Within the IRT framework, various models have been developed to deal with different test formats and to

meet different assumptions. Students in Uganda may obtain a grade of A, B, C, D, E, O or F in the

national A’Level examinations, with A being the highest grade and F being the lowest. Each students

takes examinations in three or four subjects; in order to model student performance using IRT, each

subject can be thought of as an item with seven score categories to represent the seven possible grades.

Since there are more than two possible scores categories for each subject (or item), then modelling the

relationship between student responses and subject difficulty requires a model developed for polytomous

items.

IRT Models for Polytomous Items

These models are divided into two major categories – those for items where the response categories are

ordered (ordinal), and those where the response categories are in no particular order (nominal). In the

present case, if the ordering is certain, i.e. A>B>C>D>E>O>F, then the one of the ordinal models would

be suitable; however, if this ordering cannot be assumed in advance and one wants to test the hypothesis

that A>B>C>D>E>O>F, then a nominal response model is more appropriate. In the present case, the

ordering was not assumed in advance; further, it was of interest to not only estimate the difficulty of items

but also their discrimination, and the most suitable model for this was found to be the Generalised Partial

Credit Model (Muraki, 1992). The GPCM is also particularly suitable for the modelling of A’Level

subject difficulty because it allows items to have different numbers of score categories; At A’Level, there

are some subjects where no one scores A, or where no one scores F, so that subjects end up with a

different number of score categories, so that items end up having a different number of score categories.

Generalised Partial Credit Model (GPCM)

Difficulty in the GPCM is conceptualised as the threshold where the probability of scoring in the adjacent

category is more likely; as such, threshold values are estimated for all adjacent categories so that more

than one difficulty, or threshold, parameter is estimated for every item. It can be imagined that as ability

increases, the probability of scoring in a lower category decreases as the probability of scoring in the

adjacent category increases. Put another way, the probability of scoring in the lowest category, for

instance, is always dropping with increasing ability since the probability of scoring in any other category

is also rising at the same time and the total of probabilities always equals one. At some point, the

probability of scoring in an adjacent category becomes higher than that of scoring in the lowest category,

and the point at which these two curves cross marks the threshold ability or difficulty where the chances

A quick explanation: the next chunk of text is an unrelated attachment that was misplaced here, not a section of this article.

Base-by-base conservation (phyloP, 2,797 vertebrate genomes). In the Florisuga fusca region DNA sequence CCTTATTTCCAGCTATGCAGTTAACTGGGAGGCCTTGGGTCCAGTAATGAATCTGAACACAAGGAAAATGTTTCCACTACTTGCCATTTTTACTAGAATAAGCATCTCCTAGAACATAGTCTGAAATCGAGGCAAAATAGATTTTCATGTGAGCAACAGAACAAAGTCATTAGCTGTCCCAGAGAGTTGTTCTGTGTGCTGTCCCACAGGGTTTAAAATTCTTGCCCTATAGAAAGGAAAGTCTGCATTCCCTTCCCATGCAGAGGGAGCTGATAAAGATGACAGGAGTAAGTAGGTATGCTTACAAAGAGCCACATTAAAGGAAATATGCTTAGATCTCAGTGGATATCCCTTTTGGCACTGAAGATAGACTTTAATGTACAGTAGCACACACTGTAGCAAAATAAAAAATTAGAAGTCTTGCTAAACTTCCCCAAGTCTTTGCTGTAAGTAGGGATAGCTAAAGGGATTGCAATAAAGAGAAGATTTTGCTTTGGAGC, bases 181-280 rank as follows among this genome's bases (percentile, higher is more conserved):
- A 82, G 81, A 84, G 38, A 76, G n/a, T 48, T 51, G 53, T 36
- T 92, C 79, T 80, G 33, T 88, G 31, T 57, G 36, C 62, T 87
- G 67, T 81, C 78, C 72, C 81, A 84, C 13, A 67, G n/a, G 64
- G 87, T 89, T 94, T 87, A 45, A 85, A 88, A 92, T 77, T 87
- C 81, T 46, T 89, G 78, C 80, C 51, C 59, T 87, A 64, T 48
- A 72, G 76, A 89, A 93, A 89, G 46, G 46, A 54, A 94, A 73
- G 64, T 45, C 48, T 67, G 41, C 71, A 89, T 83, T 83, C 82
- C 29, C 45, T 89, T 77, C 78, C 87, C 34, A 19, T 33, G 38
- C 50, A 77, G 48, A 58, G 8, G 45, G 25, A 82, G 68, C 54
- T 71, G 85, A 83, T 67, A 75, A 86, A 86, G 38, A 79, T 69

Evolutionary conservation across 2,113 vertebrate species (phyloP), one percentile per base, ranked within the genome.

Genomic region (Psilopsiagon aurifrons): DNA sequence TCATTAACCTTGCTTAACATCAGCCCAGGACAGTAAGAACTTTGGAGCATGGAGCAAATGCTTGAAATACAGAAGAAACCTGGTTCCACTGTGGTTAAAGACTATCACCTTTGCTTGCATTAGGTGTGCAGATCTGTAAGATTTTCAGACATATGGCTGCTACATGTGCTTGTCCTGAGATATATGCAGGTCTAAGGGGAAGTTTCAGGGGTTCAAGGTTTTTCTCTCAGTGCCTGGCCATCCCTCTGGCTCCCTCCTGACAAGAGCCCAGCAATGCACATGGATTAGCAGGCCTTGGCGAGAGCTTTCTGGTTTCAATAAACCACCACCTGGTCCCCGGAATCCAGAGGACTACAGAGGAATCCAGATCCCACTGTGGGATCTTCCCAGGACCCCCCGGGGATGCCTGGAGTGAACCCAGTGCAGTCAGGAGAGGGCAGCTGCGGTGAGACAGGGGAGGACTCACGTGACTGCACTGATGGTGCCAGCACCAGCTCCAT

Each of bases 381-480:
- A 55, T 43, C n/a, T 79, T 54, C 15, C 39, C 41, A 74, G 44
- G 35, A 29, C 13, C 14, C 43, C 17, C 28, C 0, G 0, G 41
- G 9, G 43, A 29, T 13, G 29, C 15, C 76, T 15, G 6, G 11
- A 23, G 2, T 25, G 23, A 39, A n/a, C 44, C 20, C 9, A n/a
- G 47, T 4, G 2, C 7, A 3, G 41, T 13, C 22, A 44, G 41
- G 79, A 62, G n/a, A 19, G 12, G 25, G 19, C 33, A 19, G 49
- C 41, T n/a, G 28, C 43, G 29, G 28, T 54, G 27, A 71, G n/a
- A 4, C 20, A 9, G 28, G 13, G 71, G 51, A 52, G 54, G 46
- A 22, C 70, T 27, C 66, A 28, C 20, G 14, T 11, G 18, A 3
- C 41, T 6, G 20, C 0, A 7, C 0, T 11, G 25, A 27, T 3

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of scoring in either category are equal. Figure 1 represents the category response curves for an item with

five response categories k = 1 to k = 5. For this particular item, the ability level that is needed to “cross”

the threshold between category one and category two, or the point at which the probability of scoring in

the adjacent category becomes higher than scoring in the lowest category, is around ϴ = -1.5; the next

threshold occurs at approximately ϴ =-1.2, and then the next one, where responding in category k=3

becomes less likely than scoring in category k=4 occurs at ability level around ϴ = 1.4., with the last

threshold being located at closer to ϴ = 1.8.

Figure 1: Probability of scoring in different categories for a polytomously scored item. Adapted from

"Confirmatory Factor Analysis and Item Response Theory: Two approaches for exploring measurement

invariance” by S. P. Reise, K. F. Widaman, & R. H. Pigh, 1993. Psychological Bulletin 114 (3), 552-566.

Copyright 1993 by the American Psychological Association. Adapted with permission.

In other words, the threshold parameter is that value of where scoring in the adjacent category is more

likely.

Item Information.

In IRT, the item difficulty parameter locates it on the ϴ scale, and the discrimination parameter describes

its loading or steepness on the underlying latent scale; however, in order to interpret these parameters in

any meaningful way, it is necessary to inspect the information functions for each of the items (Muraki,

1993). Item information is essentially an expression of how precisely a given item estimates the ability

parameters of individuals responding to it; this precision is indicated by the variance of those estimates,

and item information is equal to the reciprocal of that variance. If responses on an item lead to quite a

precise estimate of the ability parameters, then the variance of those estimates will be low and

information will be high; if, on the other hand, the estimates have a high variance, such an item provides

little information on the latent trait (Baker, 2001).

For polytomous items, item information functions may be unimodal or multimodal, depending on the

distance between the threshold difficulty parameters of adjacent categories; if it is large, then the

information will drop in the ϴ range between them (Muraki, 1993). Figure 2a and 2b show the item

category response functions of two different items together with their item information functions. The

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first item has the following item parameters: a = 1.304, b = (-1.289, 0.292, 0.381, 1.252, 2.026, 2.735),